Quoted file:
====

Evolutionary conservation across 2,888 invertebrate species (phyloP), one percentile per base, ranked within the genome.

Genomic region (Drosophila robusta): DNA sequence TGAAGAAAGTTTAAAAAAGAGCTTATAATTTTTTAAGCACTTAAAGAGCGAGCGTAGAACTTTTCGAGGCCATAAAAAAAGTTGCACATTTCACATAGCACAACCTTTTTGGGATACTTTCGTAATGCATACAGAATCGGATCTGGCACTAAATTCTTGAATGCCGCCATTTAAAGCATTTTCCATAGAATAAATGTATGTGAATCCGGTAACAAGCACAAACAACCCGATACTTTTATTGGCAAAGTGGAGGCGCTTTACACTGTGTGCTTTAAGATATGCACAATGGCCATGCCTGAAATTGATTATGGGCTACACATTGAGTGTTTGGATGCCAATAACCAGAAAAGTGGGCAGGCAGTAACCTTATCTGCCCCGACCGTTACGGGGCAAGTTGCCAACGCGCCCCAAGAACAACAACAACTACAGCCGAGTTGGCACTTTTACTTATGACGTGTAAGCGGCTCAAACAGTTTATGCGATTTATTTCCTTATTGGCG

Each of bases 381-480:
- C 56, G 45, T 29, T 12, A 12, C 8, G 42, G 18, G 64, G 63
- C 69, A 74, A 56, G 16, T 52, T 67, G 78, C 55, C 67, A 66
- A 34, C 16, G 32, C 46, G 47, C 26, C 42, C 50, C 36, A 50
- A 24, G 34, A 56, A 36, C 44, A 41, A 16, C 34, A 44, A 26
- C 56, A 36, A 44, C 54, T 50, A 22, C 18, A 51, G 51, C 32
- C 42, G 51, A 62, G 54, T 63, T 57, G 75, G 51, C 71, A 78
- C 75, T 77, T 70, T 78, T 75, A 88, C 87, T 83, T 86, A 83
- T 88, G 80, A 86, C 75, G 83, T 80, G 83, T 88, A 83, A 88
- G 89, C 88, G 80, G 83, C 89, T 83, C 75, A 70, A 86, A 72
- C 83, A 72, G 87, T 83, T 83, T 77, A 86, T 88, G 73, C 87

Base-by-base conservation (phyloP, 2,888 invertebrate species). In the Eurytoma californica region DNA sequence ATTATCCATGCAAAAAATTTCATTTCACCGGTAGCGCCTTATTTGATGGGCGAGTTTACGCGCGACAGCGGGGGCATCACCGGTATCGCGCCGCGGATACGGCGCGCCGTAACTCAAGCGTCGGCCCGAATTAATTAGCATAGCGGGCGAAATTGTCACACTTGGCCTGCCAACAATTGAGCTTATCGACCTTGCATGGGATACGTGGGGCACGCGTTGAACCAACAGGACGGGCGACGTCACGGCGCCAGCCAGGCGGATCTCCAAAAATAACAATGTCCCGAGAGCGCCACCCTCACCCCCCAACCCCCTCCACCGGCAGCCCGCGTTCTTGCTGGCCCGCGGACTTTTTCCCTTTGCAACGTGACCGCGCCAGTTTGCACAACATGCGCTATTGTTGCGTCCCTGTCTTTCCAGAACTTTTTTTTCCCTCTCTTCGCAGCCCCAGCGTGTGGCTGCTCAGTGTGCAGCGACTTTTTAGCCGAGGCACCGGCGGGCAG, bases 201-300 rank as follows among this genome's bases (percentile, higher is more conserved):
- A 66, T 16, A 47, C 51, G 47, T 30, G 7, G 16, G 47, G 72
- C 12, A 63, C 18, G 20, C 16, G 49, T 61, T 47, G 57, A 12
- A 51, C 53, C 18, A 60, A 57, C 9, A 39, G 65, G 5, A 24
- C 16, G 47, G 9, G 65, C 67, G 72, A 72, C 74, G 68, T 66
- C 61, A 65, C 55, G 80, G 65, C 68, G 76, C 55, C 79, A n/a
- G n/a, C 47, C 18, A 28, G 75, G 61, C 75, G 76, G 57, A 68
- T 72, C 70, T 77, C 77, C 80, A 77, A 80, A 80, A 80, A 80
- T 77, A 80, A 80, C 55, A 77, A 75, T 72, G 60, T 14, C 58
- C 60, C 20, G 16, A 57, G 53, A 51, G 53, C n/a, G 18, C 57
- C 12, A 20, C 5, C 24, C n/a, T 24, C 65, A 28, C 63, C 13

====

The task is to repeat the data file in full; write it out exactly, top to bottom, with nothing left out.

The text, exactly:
Evolutionary conservation across 2,888 invertebrate species (phyloP), one percentile per base, ranked within the genome.

Genomic region (Drosophila robusta): DNA sequence TGAAGAAAGTTTAAAAAAGAGCTTATAATTTTTTAAGCACTTAAAGAGCGAGCGTAGAACTTTTCGAGGCCATAAAAAAAGTTGCACATTTCACATAGCACAACCTTTTTGGGATACTTTCGTAATGCATACAGAATCGGATCTGGCACTAAATTCTTGAATGCCGCCATTTAAAGCATTTTCCATAGAATAAATGTATGTGAATCCGGTAACAAGCACAAACAACCCGATACTTTTATTGGCAAAGTGGAGGCGCTTTACACTGTGTGCTTTAAGATATGCACAATGGCCATGCCTGAAATTGATTATGGGCTACACATTGAGTGTTTGGATGCCAATAACCAGAAAAGTGGGCAGGCAGTAACCTTATCTGCCCCGACCGTTACGGGGCAAGTTGCCAACGCGCCCCAAGAACAACAACAACTACAGCCGAGTTGGCACTTTTACTTATGACGTGTAAGCGGCTCAAACAGTTTATGCGATTTATTTCCTTATTGGCG

Each of bases 381-480:
- C 56, G 45, T 29, T 12, A 12, C 8, G 42, G 18, G 64, G 63
- C 69, A 74, A 56, G 16, T 52, T 67, G 78, C 55, C 67, A 66
- A 34, C 16, G 32, C 46, G 47, C 26, C 42, C 50, C 36, A 50
- A 24, G 34, A 56, A 36, C 44, A 41, A 16, C 34, A 44, A 26
- C 56, A 36, A 44, C 54, T 50, A 22, C 18, A 51, G 51, C 32
- C 42, G 51, A 62, G 54, T 63, T 57, G 75, G 51, C 71, A 78
- C 75, T 77, T 70, T 78, T 75, A 88, C 87, T 83, T 86, A 83
- T 88, G 80, A 86, C 75, G 83, T 80, G 83, T 88, A 83, A 88
- G 89, C 88, G 80, G 83, C 89, T 83, C 75, A 70, A 86, A 72
- C 83, A 72, G 87, T 83, T 83, T 77, A 86, T 88, G 73, C 87

Base-by-base conservation (phyloP, 2,888 invertebrate species). In the Eurytoma californica region DNA sequence ATTATCCATGCAAAAAATTTCATTTCACCGGTAGCGCCTTATTTGATGGGCGAGTTTACGCGCGACAGCGGGGGCATCACCGGTATCGCGCCGCGGATACGGCGCGCCGTAACTCAAGCGTCGGCCCGAATTAATTAGCATAGCGGGCGAAATTGTCACACTTGGCCTGCCAACAATTGAGCTTATCGACCTTGCATGGGATACGTGGGGCACGCGTTGAACCAACAGGACGGGCGACGTCACGGCGCCAGCCAGGCGGATCTCCAAAAATAACAATGTCCCGAGAGCGCCACCCTCACCCCCCAACCCCCTCCACCGGCAGCCCGCGTTCTTGCTGGCCCGCGGACTTTTTCCCTTTGCAACGTGACCGCGCCAGTTTGCACAACATGCGCTATTGTTGCGTCCCTGTCTTTCCAGAACTTTTTTTTCCCTCTCTTCGCAGCCCCAGCGTGTGGCTGCTCAGTGTGCAGCGACTTTTTAGCCGAGGCACCGGCGGGCAG, bases 201-300 rank as follows among this genome's bases (percentile, higher is more conserved):
- A 66, T 16, A 47, C 51, G 47, T 30, G 7, G 16, G 47, G 72
- C 12, A 63, C 18, G 20, C 16, G 49, T 61, T 47, G 57, A 12
- A 51, C 53, C 18, A 60, A 57, C 9, A 39, G 65, G 5, A 24
- C 16, G 47, G 9, G 65, C 67, G 72, A 72, C 74, G 68, T 66
- C 61, A 65, C 55, G 80, G 65, C 68, G 76, C 55, C 79, A n/a
- G n/a, C 47, C 18, A 28, G 75, G 61, C 75, G 76, G 57, A 68
- T 72, C 70, T 77, C 77, C 80, A 77, A 80, A 80, A 80, A 80
- T 77, A 80, A 80, C 55, A 77, A 75, T 72, G 60, T 14, C 58
- C 60, C 20, G 16, A 57, G 53, A 51, G 53, C n/a, G 18, C 57
- C 12, A 20, C 5, C 24, C n/a, T 24, C 65, A 28, C 63, C 13